Today**, for almost twelve full hours, I sat in a chair and read out loud 267 pages of the Suzanne Collins’ Hunger Games.
It started on a whim. Our neighbors were going to watch the movie and invited us along. Neither Randi nor I had read the Hunger Games, and the writers in us wanted to read the book first. “You’ve got time,” my neighbors said. “It should take you a few hours. It’s a fast read.” They were going to watch the movie at 7. That left us six hours. Little did they know that we’d read the entire book out loud.
What you should know is that Randi and I read stories out loud fairly often, but usually during road trips, passing the fifteen hours to and from California (or eight hours to and from Oklahoma) with strings of short stories. But never have we sat and read an entire novel like that. At least not in one sitting.
Daniel Mueller, author of How Animals Mate & professor at UNM, calls the act of writing the most intimate of art forms. Movies, artwork, photographs: in these, (here I generalize) the artist produces something that can be shared by a greater audience. You know the drill: you sit in a movie theater, and everyone around you laughs, or cries, or cheers. You stroll through an art gallery and people murmur around you, some on guided tours, some simply strolling along, stopping and going at the pieces that strike their fancies. But writers. We communicate with a reader in a one-on-one experience where the page (our medium) can completely disappear and our audience members can lose themselves for hours upon hours. (At least if we are doing our jobs).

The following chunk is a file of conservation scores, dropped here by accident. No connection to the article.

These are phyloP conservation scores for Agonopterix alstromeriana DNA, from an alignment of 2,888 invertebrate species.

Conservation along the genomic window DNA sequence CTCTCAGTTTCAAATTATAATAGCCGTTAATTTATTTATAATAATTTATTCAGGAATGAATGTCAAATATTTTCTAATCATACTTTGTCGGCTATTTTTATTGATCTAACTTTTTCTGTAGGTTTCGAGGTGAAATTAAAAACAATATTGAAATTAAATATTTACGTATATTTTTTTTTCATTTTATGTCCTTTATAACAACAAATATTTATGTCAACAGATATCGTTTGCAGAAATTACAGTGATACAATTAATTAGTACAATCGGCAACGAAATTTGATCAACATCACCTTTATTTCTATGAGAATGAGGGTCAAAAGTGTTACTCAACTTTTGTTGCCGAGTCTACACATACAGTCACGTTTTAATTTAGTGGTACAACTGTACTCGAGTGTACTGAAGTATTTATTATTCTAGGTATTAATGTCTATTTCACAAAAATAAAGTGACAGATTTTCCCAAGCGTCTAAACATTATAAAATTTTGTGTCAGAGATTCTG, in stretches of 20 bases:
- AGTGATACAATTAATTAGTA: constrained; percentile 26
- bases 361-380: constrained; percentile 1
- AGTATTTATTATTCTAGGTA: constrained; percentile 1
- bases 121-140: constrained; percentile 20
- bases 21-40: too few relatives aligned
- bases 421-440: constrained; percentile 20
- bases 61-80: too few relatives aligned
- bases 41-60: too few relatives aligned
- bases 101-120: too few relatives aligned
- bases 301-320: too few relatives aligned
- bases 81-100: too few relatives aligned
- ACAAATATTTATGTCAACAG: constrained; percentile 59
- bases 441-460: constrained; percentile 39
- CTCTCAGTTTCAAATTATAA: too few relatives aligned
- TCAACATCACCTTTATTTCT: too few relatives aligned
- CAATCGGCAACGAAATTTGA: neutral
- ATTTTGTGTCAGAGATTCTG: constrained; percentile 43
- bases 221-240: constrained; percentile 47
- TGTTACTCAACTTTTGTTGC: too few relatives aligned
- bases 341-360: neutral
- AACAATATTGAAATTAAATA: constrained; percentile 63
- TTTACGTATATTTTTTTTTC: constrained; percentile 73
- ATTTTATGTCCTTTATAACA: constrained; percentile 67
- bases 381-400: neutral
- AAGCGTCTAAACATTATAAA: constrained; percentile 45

In “Your Brain on Fiction,” an article posted recently in the NY Times, Annie Murphy Paul explores this phenomena, pointing out the way reading causes physical reactions in our brains. For instance, words like “lavender” and “soap” activate the sensory cortex, and words describing motion activate the motor cortex. All of this culminating with a conclusion that we, as readers, intuitively know: that
reading produces a vivid simulation of reality, one that ‘runs on minds of readers just as computer simulations run on computers.’ Fiction — with its redolent details, imaginative metaphors and attentive descriptions of people and their actions — offers an especially rich replica. Indeed, in one respect novels go beyond simulating reality to give readers an experience unavailable off the page: the opportunity to enter fully into other people’s thoughts and feelings.
Perhaps that is why I love the experience of reading something out loud. It is the closest thing I can get to sharing that private, intimate experience with someone else.
Today, this marathon of reading (I was sipping tea with honey to keep my voice from completely dissolving) has reminded me of the joys of reading in a way I haven’t experienced in a very long time. It is simply about the way you can lose yourself in a piece. The way a writer can hold you for hours, locked into their imaginative world. And at the end of the day, what better inspiration for a writer is there than that? The ability to captivate? To recreate? To enthrall, through hunger, through to-do lists, through beautiful sunny days, to sit for hours on end, and lose one’s self in a story.